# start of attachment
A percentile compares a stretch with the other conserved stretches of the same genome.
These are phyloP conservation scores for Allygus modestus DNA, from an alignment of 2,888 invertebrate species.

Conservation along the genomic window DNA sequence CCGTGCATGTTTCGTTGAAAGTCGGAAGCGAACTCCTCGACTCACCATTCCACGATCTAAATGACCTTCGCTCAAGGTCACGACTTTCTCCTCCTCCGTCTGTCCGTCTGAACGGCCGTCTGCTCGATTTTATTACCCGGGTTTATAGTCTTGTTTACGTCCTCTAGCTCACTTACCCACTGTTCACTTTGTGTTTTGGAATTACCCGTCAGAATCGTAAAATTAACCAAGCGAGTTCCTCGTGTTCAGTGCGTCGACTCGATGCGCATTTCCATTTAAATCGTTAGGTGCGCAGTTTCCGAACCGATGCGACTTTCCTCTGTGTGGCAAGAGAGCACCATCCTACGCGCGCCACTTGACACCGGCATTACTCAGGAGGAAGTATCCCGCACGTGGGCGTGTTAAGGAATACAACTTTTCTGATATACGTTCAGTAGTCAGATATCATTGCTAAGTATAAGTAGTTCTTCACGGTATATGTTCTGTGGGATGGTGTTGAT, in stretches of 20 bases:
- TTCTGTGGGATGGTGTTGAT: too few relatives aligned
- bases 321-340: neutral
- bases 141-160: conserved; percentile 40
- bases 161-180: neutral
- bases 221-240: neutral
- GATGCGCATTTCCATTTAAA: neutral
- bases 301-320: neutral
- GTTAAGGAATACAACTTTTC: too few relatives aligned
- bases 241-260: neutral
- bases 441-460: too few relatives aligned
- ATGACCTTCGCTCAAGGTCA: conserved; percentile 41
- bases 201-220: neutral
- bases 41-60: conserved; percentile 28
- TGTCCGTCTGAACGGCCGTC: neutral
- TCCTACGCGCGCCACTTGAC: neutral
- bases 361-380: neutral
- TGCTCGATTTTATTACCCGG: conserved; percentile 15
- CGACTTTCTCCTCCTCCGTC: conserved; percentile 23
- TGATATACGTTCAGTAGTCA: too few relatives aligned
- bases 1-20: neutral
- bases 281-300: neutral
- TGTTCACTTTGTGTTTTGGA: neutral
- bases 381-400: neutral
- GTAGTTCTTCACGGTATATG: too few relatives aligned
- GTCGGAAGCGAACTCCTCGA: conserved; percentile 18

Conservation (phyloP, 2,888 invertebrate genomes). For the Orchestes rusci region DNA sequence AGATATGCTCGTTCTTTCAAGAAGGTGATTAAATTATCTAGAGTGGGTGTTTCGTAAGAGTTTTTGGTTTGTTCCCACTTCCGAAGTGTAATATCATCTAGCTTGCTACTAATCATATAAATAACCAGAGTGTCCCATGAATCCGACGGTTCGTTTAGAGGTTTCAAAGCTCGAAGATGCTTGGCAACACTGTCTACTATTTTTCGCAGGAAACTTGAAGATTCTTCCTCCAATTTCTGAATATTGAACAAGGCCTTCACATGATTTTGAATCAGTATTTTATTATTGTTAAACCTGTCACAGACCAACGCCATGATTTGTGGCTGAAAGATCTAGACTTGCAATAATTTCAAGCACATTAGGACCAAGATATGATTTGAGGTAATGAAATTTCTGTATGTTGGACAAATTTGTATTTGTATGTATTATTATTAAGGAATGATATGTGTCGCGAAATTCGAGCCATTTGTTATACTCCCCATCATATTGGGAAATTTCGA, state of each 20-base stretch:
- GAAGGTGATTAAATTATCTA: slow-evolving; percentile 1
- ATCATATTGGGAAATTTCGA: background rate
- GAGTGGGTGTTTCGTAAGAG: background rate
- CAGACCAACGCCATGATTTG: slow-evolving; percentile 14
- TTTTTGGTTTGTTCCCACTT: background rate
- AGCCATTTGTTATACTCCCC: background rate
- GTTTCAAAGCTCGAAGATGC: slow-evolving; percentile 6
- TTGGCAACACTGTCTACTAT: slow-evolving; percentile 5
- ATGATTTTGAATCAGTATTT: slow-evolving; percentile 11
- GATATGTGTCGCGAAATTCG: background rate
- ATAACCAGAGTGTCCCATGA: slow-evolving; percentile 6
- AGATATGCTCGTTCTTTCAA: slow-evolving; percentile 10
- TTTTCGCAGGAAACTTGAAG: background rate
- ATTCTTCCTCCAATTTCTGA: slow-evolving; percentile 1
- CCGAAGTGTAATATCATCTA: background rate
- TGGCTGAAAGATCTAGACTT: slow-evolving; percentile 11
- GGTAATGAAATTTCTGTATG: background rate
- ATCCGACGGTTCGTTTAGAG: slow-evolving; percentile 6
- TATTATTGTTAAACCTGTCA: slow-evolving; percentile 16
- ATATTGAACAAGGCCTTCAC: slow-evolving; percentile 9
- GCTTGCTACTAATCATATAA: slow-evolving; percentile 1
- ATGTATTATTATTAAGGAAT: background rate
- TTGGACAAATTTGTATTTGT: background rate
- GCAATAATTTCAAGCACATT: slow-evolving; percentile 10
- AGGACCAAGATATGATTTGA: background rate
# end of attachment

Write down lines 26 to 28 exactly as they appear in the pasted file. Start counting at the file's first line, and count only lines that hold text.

- bases 381-400: neutral
- GTAGTTCTTCACGGTATATG: too few relatives aligned
- GTCGGAAGCGAACTCCTCGA: conserved; percentile 18